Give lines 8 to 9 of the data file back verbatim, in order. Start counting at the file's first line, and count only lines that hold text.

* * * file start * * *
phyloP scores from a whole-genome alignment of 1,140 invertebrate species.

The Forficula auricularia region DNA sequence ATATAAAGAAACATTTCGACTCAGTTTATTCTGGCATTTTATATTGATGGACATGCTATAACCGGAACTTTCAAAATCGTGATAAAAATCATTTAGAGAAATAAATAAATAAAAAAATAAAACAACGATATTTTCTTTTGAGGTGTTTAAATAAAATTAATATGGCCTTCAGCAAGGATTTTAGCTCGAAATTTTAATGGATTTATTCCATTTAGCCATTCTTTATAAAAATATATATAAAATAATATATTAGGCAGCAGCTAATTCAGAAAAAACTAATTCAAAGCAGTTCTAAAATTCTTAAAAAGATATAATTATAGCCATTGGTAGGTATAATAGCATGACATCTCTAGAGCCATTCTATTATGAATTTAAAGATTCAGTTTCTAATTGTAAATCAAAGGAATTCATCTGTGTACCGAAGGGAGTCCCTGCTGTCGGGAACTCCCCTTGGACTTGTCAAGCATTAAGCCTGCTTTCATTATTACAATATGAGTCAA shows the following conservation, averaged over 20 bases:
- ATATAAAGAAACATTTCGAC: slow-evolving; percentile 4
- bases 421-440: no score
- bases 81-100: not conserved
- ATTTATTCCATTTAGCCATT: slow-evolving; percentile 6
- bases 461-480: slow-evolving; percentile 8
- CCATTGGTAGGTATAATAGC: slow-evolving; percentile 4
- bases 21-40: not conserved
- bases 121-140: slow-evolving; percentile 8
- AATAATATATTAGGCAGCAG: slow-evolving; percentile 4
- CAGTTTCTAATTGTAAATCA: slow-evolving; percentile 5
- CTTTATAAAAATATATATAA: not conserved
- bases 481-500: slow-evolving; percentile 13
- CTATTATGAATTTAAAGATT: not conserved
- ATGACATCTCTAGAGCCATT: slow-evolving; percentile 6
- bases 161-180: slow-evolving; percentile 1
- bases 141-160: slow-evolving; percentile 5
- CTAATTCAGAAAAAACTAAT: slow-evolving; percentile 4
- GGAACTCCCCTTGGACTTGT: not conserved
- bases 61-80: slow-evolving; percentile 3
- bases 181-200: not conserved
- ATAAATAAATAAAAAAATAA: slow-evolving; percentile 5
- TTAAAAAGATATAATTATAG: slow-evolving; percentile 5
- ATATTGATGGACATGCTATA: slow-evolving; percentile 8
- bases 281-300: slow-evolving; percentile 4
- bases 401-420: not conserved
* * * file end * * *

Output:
- CCATTGGTAGGTATAATAGC: slow-evolving; percentile 4
- bases 21-40: not conserved